Thurston Howell the Third had a steamer trunk full of money, yet he lived in a grass hut. Just like everyone else on Gilligan’s Island.
Gilligan’s Island was the tale of a fateful trip that started from a tropic port aboard a tiny ship. It was suppose to be a tour, a three hour tour. But when the weather started getting rough and the tiny ship was tossed, if not for the courage of the fearless crew, the Minnow would have sunk.
Instead it ran aground on the shore of an uncharted desert island, with Gilligan, the Skipper too, the Millionaire and his wife, the Movie Star, the Professor and Mary Ann. There on Gilligan’s Island, where Mr. Howell lived in a grass hut despite his trunk full of money.
Mr. Howell, you see, was the victim of Say’s Law, which states that our ability to consume is created by our ability to produce. Because the castaways could produce very little, Mr. Howell could consume very little regardless of his great wealth.
Say’s Law is named after Jean-Baptiste Say, a giant of French economic thought from back when there were giants of French economic thought. Say’s view that wealth comes from producing things stands in sharp contrast with the Keynesian view that wealth comes from consumption.
Unfortunately, many of today’s economists and essentially all of today’s politicians take the Keynesian view. They believe that the global economic crisis is because our demand for stuff is too low. We simply aren’t consuming enough to achieve solid economic growth, full employment and a recovery worth mentioning.
Their cure is to promote consumption through stimulus spending, artificially low interest rates, and tax gimmicks. Since the beginning of the crisis, George Bush handed out $158 billion in tax rebates. Barak Obama spent $831 billion on infrastructure. There was the $400 billion TARP act and, demonstrating ultimate faith in the idea that consumption produces wealth, a $3 billion program to turn perfectly good cars into scrap metal.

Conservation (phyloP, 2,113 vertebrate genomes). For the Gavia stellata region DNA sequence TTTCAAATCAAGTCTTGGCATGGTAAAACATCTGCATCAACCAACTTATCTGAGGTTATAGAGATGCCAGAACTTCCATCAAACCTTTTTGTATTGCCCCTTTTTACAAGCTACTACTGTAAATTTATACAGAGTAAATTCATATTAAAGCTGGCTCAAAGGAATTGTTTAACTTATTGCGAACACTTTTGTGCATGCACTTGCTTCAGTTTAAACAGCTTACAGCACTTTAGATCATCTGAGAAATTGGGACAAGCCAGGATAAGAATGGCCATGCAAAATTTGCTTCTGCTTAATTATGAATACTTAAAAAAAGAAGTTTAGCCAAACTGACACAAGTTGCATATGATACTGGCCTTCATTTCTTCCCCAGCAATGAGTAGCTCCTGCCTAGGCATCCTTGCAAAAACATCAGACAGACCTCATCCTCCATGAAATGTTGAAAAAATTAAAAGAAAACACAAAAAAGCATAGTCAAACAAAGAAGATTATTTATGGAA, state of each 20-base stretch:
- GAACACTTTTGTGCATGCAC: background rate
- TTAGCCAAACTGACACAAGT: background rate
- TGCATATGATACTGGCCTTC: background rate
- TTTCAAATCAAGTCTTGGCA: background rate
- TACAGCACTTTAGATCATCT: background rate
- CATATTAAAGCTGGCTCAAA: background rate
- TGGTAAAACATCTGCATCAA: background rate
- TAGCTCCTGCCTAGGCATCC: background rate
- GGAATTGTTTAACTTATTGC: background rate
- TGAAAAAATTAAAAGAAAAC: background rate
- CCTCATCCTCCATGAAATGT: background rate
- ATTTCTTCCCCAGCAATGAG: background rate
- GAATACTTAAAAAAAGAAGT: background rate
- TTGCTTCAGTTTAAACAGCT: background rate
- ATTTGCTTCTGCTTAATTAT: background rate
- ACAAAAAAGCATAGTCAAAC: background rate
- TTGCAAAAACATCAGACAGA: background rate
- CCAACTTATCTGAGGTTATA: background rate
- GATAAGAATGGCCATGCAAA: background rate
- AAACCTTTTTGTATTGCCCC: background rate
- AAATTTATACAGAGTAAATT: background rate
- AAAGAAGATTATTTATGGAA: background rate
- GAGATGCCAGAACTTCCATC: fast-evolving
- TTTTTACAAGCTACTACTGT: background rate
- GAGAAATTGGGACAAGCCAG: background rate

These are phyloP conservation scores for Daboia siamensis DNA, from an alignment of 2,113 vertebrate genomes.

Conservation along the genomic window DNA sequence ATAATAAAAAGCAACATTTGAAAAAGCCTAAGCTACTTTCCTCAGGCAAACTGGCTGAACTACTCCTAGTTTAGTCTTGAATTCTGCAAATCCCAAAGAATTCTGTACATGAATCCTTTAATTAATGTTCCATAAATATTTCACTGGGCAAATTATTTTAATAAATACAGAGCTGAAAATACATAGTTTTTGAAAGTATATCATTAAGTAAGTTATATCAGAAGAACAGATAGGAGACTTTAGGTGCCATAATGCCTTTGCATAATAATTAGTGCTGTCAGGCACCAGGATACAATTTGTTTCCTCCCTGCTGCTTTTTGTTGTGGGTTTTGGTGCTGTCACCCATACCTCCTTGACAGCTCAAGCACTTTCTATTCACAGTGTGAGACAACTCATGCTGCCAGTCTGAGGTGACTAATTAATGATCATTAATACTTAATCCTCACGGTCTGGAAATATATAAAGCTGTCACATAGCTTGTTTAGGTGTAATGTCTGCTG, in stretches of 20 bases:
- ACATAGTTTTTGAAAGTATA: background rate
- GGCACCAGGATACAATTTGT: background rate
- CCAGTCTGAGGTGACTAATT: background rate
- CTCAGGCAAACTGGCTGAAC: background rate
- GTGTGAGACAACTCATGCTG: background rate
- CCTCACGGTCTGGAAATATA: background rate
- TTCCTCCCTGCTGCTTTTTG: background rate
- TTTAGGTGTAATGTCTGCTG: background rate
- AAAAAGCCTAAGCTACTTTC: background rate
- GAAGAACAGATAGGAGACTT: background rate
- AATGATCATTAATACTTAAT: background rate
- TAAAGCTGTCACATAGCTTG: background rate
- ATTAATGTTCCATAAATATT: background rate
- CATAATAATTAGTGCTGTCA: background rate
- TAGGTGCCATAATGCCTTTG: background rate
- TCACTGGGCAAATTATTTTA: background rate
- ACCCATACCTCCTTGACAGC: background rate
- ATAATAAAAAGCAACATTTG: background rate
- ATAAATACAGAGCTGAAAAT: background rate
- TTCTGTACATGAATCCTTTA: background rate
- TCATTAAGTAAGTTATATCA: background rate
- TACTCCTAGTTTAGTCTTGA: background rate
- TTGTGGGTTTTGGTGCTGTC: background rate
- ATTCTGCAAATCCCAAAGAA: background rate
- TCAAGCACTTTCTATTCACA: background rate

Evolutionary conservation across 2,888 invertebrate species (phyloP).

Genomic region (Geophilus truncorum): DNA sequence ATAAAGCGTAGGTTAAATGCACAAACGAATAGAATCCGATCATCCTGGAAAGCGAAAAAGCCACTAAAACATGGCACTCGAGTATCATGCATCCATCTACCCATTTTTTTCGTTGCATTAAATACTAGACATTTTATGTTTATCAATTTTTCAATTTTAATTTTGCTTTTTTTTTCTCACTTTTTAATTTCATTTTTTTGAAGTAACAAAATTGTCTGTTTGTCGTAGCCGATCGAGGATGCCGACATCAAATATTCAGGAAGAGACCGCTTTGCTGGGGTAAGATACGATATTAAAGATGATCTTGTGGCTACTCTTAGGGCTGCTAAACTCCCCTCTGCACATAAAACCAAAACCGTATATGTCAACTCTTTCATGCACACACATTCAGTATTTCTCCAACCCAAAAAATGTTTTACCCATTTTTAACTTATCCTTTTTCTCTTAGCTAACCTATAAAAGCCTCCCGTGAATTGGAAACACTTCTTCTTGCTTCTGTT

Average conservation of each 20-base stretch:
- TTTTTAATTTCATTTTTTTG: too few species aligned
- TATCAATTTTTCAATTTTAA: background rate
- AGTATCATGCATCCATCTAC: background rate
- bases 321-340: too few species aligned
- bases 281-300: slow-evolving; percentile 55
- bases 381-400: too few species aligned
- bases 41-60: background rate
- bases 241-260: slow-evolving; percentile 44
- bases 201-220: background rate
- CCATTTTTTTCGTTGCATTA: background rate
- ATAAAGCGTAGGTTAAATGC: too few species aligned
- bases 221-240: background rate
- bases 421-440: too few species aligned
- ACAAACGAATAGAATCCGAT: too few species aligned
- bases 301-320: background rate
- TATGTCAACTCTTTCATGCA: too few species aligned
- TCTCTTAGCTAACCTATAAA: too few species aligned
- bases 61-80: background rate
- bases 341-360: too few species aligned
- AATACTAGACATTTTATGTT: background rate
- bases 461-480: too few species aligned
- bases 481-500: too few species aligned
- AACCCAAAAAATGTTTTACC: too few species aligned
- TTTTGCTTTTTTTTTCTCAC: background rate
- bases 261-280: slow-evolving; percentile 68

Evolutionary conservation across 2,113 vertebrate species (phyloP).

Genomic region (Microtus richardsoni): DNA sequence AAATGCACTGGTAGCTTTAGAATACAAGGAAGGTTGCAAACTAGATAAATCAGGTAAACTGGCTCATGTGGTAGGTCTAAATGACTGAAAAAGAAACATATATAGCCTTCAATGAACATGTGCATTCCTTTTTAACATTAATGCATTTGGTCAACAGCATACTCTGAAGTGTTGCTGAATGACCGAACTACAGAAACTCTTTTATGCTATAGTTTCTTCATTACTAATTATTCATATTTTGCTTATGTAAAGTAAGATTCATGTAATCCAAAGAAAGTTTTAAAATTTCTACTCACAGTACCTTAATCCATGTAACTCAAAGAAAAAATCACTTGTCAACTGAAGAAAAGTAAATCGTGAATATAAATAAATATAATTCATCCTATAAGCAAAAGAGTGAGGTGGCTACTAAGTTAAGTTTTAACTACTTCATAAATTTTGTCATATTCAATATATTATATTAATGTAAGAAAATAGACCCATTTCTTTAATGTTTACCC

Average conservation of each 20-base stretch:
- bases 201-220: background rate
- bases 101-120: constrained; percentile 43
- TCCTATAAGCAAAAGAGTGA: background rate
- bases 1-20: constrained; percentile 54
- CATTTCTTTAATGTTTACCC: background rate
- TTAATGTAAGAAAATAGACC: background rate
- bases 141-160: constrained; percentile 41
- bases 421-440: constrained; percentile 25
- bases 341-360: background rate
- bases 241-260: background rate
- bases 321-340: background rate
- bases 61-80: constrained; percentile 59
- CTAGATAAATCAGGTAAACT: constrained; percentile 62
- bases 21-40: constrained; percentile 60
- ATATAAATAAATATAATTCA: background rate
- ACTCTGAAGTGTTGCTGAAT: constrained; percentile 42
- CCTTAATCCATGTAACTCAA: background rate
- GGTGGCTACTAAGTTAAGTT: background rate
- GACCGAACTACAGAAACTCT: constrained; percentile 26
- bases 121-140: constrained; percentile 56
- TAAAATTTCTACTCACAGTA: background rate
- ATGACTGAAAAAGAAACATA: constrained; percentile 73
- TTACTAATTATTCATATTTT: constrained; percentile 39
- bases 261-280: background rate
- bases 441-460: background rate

Despite all this, there is no recovery in sight.
If only Bush, Obama, Geithner, and Bernanke had watched more Gilligan’s Island. Mr. Howell could have told them none of this would work.
While the show never said exactly how much Mr. Howell was worth, Forbes’ list of the 15 richest fictional characters estimated his fortune to be between 2 billion and 8 billion dollars. He did after all own downtown Denver. Taking the middle of that range, $5 billion, Mr. Howell could have “stimulated” the island’s economy to the tune of almost a billion dollars per castaway. If spending really caused prosperity, Gilligan’s Island would have been a new Atlantis. They would have been flying around the island with coconut fueled jet packs.
Instead, the castaways lived in poverty. No phones, no lights, no motor cars. Not a single luxury. Like Robinson Crusoe, it was as primitive as could be. All because they could produce very little and Say says that without production there can be no consumption.
It’s easy to see why the castaways’ production was so low. With just seven people, there weren’t enough of them to produce more than the bare necessities of food and shelter. Economists since Smith have known that the gains from specialization and trade are limited by the size of the market. Seven isn’t much of a market at all.
It’s harder to understand why our economy is so unproductive right now. Just looking around things seem OK. Our factories are still standing. The banks are flush with cash. We’re as educated as we were before the crisis. We still want a lot of stuff.
When you look beneath the surface, you see a very different story. The extremely low interest rates which the Federal Reserve has set to stimulate consumption have perversely destroyed investment. While consumer spending is back above its pre-crisis high and government spending is breaking every record, new business investment is down by 80%. Obamacare and the Dodd/Frank act have paralyzed businesses by creating what economist Robert Higgs calls “regime uncertainty”. Those acts require tens of thousands of new regulations which have not yet been written. Businesspeople cannot plan for the future because they don’t know what the rules will be.
Worst of all, much of the investment from the boom of the 2000s has turned out to be worth far less than we thought it was. We built too many houses which were too big. People and businesses took out loans for long term projects which in hindsight will never pay off. Students spent years learning skills no one really wants. It will take years for this mal-investment to work its way out of the system. No amount of stimulus can accelerate that process.
Gilligan’s Island may have been just a goofy sit-com, but its writers knew more about economics than today’s lawmakers. And that’s not funny.